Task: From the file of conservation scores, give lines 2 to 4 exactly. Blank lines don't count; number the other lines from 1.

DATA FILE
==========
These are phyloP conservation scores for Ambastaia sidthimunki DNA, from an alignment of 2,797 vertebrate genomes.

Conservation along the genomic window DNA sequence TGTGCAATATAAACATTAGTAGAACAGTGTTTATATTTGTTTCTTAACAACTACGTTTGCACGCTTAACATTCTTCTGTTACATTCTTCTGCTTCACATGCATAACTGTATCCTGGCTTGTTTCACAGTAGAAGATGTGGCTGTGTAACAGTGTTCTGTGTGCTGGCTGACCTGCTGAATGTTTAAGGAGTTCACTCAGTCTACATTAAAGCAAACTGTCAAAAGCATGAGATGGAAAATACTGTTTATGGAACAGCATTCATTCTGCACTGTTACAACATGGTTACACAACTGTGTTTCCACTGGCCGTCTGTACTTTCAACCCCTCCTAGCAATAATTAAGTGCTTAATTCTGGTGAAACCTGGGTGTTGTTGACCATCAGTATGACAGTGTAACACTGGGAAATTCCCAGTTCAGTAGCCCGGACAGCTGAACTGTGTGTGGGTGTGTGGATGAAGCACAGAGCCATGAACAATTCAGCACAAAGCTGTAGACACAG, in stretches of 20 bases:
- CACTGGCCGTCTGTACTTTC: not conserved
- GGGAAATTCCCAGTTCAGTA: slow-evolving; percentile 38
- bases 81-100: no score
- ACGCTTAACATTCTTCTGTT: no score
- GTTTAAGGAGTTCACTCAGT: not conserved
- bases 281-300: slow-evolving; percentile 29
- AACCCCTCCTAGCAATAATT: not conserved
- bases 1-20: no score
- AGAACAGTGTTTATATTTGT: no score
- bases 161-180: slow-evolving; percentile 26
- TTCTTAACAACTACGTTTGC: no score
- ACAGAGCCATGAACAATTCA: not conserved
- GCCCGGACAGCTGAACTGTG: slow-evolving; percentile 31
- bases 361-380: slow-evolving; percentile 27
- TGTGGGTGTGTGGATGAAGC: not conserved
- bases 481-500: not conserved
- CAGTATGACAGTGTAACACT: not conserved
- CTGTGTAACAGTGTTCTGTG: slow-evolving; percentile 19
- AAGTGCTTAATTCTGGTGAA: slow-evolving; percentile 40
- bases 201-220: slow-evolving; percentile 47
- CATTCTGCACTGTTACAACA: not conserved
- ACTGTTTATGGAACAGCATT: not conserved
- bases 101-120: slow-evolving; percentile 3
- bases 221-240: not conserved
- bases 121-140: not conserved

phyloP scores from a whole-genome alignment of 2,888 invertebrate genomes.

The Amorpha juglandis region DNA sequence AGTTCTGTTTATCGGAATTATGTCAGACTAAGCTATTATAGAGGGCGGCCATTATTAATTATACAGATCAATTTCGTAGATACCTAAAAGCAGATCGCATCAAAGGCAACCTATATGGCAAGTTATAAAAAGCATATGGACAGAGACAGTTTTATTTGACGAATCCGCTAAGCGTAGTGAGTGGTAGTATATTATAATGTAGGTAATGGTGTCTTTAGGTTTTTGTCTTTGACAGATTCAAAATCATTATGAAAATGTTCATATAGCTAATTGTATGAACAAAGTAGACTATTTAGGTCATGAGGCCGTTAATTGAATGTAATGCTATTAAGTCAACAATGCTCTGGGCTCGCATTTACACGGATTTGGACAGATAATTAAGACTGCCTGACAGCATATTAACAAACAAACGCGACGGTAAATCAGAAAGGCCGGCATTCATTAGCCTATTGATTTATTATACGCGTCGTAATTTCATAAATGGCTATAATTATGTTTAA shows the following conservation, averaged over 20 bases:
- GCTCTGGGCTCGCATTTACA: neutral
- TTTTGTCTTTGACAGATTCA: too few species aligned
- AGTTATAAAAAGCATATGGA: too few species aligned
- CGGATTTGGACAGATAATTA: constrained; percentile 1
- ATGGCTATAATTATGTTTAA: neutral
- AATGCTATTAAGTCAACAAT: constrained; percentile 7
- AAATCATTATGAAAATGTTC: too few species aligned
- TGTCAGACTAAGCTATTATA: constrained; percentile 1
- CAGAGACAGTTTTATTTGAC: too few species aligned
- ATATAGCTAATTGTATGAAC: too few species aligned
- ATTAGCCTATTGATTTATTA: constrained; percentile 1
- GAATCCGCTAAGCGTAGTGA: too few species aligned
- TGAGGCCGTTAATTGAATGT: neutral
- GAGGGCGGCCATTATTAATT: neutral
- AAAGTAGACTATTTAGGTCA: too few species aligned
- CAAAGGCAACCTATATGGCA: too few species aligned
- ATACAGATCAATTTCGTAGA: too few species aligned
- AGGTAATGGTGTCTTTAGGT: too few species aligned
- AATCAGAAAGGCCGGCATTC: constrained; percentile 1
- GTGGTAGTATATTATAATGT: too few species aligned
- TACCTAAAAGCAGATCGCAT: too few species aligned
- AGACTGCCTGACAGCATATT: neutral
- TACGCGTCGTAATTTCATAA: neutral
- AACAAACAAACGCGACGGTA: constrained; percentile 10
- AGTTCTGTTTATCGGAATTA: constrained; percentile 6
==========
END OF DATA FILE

Conservation along the genomic window DNA sequence TGTGCAATATAAACATTAGTAGAACAGTGTTTATATTTGTTTCTTAACAACTACGTTTGCACGCTTAACATTCTTCTGTTACATTCTTCTGCTTCACATGCATAACTGTATCCTGGCTTGTTTCACAGTAGAAGATGTGGCTGTGTAACAGTGTTCTGTGTGCTGGCTGACCTGCTGAATGTTTAAGGAGTTCACTCAGTCTACATTAAAGCAAACTGTCAAAAGCATGAGATGGAAAATACTGTTTATGGAACAGCATTCATTCTGCACTGTTACAACATGGTTACACAACTGTGTTTCCACTGGCCGTCTGTACTTTCAACCCCTCCTAGCAATAATTAAGTGCTTAATTCTGGTGAAACCTGGGTGTTGTTGACCATCAGTATGACAGTGTAACACTGGGAAATTCCCAGTTCAGTAGCCCGGACAGCTGAACTGTGTGTGGGTGTGTGGATGAAGCACAGAGCCATGAACAATTCAGCACAAAGCTGTAGACACAG, in stretches of 20 bases:
- CACTGGCCGTCTGTACTTTC: not conserved
- GGGAAATTCCCAGTTCAGTA: slow-evolving; percentile 38